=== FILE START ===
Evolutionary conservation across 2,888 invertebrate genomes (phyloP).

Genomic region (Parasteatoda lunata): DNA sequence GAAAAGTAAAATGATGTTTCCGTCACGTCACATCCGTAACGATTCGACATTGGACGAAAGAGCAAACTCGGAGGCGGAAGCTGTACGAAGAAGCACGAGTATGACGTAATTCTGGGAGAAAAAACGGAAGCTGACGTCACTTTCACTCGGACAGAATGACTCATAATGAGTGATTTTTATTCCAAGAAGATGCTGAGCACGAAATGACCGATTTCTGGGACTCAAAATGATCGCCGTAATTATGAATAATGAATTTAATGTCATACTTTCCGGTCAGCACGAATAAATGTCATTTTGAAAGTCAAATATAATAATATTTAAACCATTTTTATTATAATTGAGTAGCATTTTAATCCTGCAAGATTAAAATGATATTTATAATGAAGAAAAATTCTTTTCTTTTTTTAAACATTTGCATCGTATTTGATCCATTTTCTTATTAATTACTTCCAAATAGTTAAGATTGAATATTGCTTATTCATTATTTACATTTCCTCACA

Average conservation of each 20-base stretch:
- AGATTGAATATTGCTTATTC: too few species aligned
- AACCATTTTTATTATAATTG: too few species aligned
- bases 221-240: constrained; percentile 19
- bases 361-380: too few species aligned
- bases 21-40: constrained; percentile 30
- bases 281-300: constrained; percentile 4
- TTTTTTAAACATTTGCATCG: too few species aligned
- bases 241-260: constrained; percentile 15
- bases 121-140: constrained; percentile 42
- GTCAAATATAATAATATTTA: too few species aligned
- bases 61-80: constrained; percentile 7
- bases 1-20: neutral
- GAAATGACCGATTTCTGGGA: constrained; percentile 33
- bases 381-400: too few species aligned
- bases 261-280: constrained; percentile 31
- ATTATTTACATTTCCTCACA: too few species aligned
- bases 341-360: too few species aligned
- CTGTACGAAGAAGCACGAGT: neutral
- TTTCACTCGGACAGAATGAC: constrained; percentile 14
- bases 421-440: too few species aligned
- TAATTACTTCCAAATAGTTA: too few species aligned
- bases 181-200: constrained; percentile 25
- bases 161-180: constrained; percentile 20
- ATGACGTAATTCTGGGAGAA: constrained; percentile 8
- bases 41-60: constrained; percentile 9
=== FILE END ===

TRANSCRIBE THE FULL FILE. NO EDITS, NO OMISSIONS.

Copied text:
Evolutionary conservation across 2,888 invertebrate genomes (phyloP).

Genomic region (Parasteatoda lunata): DNA sequence GAAAAGTAAAATGATGTTTCCGTCACGTCACATCCGTAACGATTCGACATTGGACGAAAGAGCAAACTCGGAGGCGGAAGCTGTACGAAGAAGCACGAGTATGACGTAATTCTGGGAGAAAAAACGGAAGCTGACGTCACTTTCACTCGGACAGAATGACTCATAATGAGTGATTTTTATTCCAAGAAGATGCTGAGCACGAAATGACCGATTTCTGGGACTCAAAATGATCGCCGTAATTATGAATAATGAATTTAATGTCATACTTTCCGGTCAGCACGAATAAATGTCATTTTGAAAGTCAAATATAATAATATTTAAACCATTTTTATTATAATTGAGTAGCATTTTAATCCTGCAAGATTAAAATGATATTTATAATGAAGAAAAATTCTTTTCTTTTTTTAAACATTTGCATCGTATTTGATCCATTTTCTTATTAATTACTTCCAAATAGTTAAGATTGAATATTGCTTATTCATTATTTACATTTCCTCACA

Average conservation of each 20-base stretch:
- AGATTGAATATTGCTTATTC: too few species aligned
- AACCATTTTTATTATAATTG: too few species aligned
- bases 221-240: constrained; percentile 19
- bases 361-380: too few species aligned
- bases 21-40: constrained; percentile 30
- bases 281-300: constrained; percentile 4
- TTTTTTAAACATTTGCATCG: too few species aligned
- bases 241-260: constrained; percentile 15
- bases 121-140: constrained; percentile 42
- GTCAAATATAATAATATTTA: too few species aligned
- bases 61-80: constrained; percentile 7
- bases 1-20: neutral
- GAAATGACCGATTTCTGGGA: constrained; percentile 33
- bases 381-400: too few species aligned
- bases 261-280: constrained; percentile 31
- ATTATTTACATTTCCTCACA: too few species aligned
- bases 341-360: too few species aligned
- CTGTACGAAGAAGCACGAGT: neutral
- TTTCACTCGGACAGAATGAC: constrained; percentile 14
- bases 421-440: too few species aligned
- TAATTACTTCCAAATAGTTA: too few species aligned
- bases 181-200: constrained; percentile 25
- bases 161-180: constrained; percentile 20
- ATGACGTAATTCTGGGAGAA: constrained; percentile 8
- bases 41-60: constrained; percentile 9